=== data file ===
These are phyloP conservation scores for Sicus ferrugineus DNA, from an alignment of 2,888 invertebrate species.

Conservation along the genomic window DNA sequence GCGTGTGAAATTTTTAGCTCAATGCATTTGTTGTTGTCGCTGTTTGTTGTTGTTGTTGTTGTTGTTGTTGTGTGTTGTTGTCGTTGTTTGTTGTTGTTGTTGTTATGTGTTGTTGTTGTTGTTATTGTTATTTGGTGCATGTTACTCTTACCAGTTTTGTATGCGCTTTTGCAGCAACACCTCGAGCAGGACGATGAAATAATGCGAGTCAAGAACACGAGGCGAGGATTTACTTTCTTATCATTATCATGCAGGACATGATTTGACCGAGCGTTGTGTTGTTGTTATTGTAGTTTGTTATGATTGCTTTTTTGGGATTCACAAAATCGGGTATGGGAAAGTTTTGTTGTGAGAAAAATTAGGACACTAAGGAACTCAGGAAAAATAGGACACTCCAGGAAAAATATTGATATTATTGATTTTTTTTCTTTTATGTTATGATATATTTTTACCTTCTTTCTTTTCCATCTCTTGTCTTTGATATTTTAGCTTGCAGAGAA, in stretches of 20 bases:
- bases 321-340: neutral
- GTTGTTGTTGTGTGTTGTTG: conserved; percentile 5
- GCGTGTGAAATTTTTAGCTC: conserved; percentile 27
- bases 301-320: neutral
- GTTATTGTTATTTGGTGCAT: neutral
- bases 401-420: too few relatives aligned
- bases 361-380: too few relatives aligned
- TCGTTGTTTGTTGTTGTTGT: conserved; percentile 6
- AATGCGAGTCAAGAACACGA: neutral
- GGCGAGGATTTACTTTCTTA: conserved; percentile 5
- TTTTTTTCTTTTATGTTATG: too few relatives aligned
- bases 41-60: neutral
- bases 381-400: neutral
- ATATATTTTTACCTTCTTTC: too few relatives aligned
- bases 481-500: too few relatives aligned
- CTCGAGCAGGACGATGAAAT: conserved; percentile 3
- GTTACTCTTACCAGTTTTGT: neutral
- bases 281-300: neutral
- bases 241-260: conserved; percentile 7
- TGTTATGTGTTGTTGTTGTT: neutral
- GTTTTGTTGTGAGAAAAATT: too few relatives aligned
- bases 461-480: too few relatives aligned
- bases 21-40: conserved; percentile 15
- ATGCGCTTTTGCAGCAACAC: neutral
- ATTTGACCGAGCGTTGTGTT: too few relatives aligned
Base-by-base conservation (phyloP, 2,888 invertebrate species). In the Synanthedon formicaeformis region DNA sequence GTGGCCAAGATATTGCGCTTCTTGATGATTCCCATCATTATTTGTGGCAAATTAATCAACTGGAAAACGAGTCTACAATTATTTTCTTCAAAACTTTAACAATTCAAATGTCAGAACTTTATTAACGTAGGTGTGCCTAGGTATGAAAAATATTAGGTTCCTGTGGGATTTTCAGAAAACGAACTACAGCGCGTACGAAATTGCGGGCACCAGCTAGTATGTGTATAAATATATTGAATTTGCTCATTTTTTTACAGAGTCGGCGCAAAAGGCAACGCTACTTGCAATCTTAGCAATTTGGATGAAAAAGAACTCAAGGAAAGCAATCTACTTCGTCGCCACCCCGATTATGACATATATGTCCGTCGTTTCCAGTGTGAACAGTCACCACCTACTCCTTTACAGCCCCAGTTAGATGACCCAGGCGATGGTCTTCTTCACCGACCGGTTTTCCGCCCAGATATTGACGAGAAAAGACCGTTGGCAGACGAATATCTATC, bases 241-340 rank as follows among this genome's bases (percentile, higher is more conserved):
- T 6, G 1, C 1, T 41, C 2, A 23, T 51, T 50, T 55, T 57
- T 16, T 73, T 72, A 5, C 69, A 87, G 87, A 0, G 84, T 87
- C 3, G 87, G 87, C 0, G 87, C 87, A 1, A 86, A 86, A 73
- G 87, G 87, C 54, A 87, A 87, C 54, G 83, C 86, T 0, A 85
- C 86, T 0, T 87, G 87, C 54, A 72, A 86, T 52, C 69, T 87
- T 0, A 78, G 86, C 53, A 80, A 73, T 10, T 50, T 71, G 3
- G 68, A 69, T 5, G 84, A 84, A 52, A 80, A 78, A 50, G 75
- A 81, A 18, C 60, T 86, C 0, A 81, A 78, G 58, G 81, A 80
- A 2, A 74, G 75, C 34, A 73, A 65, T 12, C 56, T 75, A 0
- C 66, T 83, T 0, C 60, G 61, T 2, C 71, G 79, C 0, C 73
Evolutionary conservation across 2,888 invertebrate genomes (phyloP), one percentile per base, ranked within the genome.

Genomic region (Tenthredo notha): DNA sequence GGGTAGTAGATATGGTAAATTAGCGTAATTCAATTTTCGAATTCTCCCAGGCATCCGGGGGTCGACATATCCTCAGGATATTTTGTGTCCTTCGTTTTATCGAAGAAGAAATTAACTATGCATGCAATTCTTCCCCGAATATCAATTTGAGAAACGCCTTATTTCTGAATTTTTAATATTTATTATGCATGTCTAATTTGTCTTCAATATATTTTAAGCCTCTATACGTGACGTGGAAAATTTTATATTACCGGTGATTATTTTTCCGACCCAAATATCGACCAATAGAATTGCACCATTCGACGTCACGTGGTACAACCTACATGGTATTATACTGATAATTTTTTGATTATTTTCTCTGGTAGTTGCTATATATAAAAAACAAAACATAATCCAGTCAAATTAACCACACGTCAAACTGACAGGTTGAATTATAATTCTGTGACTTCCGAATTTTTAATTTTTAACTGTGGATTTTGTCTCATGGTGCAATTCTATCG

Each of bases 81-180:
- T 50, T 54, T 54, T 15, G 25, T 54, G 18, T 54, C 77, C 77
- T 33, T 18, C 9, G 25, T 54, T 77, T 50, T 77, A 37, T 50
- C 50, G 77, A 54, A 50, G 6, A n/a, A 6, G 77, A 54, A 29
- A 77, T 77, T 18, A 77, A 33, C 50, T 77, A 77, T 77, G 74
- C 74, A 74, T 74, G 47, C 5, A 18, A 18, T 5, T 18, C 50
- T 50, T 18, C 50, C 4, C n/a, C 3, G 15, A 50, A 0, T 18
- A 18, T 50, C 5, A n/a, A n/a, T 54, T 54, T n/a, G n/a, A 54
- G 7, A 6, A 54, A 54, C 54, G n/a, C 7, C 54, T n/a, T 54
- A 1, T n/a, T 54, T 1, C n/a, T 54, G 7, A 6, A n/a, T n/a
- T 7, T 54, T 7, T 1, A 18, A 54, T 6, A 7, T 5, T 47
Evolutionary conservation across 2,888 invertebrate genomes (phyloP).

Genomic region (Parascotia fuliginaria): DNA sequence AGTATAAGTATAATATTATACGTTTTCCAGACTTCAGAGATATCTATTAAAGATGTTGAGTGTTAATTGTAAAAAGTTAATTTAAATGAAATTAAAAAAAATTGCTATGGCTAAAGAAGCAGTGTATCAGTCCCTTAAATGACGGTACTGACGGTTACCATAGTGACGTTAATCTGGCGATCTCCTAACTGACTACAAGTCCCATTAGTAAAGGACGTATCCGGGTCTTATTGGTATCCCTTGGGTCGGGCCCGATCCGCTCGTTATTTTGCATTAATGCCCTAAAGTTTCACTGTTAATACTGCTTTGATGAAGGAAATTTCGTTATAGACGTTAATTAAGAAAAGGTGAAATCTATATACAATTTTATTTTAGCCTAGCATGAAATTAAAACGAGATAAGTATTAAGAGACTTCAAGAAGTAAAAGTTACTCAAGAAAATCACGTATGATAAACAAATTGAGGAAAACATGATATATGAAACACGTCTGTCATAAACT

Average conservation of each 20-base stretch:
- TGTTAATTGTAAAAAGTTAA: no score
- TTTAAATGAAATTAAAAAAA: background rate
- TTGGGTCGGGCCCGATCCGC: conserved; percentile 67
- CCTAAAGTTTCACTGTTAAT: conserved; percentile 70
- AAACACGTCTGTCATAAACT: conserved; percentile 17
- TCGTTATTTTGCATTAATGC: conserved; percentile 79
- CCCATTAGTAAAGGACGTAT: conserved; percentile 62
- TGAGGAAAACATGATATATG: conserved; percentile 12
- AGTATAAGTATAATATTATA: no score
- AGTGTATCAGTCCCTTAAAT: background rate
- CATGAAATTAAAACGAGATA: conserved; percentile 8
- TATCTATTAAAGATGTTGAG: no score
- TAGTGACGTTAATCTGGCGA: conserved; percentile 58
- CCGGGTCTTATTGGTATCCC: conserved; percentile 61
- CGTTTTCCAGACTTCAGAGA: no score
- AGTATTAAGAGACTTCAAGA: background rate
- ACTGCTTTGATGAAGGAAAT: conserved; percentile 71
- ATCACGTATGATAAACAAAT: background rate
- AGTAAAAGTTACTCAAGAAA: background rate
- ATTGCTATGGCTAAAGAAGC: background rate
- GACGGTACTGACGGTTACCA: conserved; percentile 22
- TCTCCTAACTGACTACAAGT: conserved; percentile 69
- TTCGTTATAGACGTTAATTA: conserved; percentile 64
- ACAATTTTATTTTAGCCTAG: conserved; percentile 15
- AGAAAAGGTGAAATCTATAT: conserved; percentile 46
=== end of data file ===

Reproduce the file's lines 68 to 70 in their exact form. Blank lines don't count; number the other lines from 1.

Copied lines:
- CCGGGTCTTATTGGTATCCC: conserved; percentile 61
- CGTTTTCCAGACTTCAGAGA: no score
- AGTATTAAGAGACTTCAAGA: background rate